Gear ratios - help!

MrsPB Posts: 17
edited May 2011 in Road beginners
Hi all this is my first post so please be gentle!

I’m hoping to buy a WSD road bike shortly so that I can improve my fitness and perhaps ride a sportive at the end of the summer.

Could somebody please tell me how to compare road bike gear ratios. I’m female, I live in hilly Devon and I’m not as fit as I should be (but working on it). I suspect I need a triple so that my confidence on hills is not shattered on day one. My question is this - how do I compare a compact with a chain ring setup of 34/50 and a 12-26 rear cassette with a triple chain ring of 50/39/30 and a rear cassette 12-25.

Also, what defines a compact (not all double chain rings are compact, right)?

What are benefits of a compact setup if it makes hills tougher to climb (is just a weight thing, a fashion thing, a guy thing?)?

All answers gratefully received.



  • GG53
    GG53 Posts: 20

    Welcome to the forum. This is one of my first posts, so we'll be gentle with each other.

    If you are planning on doing a sportive later in the year then you likely have a good degree of fitness and confidence as they will require some climbing etc.

    I bought my first road bike last week and sought similar advice. I came from a triple on an MTB to a 50/36 - 32/11 on a hybrid. I won't make the gender assumption and say I should be fitter and stringer than you, though I am fit and fairly strong in my own right. I found that I was rarely using the larger sprockets save for when I cleaned the bike.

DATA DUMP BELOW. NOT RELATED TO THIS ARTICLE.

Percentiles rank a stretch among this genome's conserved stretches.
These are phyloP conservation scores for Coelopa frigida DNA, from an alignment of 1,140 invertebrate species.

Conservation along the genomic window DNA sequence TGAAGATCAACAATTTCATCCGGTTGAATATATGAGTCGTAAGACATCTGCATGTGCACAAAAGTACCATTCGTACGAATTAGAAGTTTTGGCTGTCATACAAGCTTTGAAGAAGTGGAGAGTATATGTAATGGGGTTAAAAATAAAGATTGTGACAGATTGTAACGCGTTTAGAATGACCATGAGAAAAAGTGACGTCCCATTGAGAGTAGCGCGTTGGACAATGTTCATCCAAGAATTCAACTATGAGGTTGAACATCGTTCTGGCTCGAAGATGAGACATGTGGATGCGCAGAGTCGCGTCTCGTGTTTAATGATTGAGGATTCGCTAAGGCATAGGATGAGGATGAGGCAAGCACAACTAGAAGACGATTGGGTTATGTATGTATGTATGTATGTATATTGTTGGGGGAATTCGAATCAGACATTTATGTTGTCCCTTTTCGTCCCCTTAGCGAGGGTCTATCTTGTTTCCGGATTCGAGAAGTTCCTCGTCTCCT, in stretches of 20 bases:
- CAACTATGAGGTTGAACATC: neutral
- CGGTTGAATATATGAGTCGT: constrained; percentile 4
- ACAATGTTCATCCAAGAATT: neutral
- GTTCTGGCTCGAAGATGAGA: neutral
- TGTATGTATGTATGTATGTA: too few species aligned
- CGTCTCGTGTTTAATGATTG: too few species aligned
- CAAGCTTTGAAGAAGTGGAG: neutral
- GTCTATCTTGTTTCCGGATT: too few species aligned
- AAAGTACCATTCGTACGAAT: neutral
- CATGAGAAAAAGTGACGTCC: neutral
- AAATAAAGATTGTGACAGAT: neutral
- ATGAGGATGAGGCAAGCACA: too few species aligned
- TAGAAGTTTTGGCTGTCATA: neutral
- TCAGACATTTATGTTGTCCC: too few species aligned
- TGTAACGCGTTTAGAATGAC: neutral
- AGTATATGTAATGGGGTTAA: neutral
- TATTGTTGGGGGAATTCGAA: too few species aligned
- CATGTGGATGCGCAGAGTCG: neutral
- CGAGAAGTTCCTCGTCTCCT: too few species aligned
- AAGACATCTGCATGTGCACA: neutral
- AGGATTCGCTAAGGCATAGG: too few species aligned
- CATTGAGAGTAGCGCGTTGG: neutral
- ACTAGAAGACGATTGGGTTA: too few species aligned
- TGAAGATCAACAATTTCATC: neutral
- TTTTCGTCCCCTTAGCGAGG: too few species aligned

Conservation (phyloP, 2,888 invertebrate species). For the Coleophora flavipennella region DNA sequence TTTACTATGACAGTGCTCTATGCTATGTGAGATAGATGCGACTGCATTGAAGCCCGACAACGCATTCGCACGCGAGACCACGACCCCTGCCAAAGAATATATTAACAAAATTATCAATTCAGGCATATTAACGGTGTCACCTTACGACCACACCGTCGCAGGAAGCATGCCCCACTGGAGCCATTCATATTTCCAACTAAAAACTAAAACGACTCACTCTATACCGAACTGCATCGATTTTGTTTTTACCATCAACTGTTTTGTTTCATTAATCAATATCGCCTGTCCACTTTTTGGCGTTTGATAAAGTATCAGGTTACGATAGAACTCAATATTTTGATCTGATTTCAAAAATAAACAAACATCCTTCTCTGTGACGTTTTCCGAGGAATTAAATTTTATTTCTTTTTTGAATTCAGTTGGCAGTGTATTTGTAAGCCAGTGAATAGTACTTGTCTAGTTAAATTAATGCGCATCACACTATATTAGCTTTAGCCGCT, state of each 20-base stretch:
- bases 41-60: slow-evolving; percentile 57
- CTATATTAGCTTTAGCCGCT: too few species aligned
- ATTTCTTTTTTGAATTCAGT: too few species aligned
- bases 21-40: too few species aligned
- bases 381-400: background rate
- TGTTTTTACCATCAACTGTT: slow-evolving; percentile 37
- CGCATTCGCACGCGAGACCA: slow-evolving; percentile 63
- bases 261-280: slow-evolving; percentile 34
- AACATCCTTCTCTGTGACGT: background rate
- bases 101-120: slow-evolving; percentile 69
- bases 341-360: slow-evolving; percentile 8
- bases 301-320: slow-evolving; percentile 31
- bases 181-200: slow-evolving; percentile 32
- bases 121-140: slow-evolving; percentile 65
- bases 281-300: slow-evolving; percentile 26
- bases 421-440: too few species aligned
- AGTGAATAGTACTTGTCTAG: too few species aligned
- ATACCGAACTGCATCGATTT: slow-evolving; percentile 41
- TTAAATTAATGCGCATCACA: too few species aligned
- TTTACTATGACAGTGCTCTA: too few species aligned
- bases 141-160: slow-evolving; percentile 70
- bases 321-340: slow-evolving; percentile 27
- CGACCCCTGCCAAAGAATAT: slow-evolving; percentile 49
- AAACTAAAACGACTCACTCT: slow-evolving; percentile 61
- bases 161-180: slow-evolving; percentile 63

I studied gear ratios, terrain, bike-builds and off the shelf jobs each and every day for a weeks. I took some good advice from one of the younger, fitter and faster guys from the local Clarion I plan on joining. Compact 50/34 - 25/12 should suffice.

    My original plan was a Ribble build in which I could specify. In the end I found a Giant at my local LBS that suited me perfectly. 52/39 - 25/12.

    I have only had it a week and have gone up most inclines lacking absolutely nothing. As it is my first road bike and confidence in geometry and balance were issues initially I didn't try and power up any climbs. As it happens, I don't need to. I have more than enough to stay in the saddle, keep spinning at a comfortable rate and get up the climbs at good speeds. My cadence is averaging 85bpm, my speeds are remaining acceptable and my knees are feeling much, much healthier.

    If I do need to tackle any great climbs in the future, I have the option of changing the cassette to include a 27 or 28.

    Based on my experience thus far, go compact, keep spinning and enjoy yourself.



    Standard doubles are the traditional road set-up. Compact doubles are becoming much more popular (see some of the set-ups on a couple of the hillier stages in this year's Giro), and Triples are much more suited to the multi-terrain of MTB. Triples are also much more difficult to set-up well. Road riding tends to look for smoothness and more subtle ratios to keep the cadence even.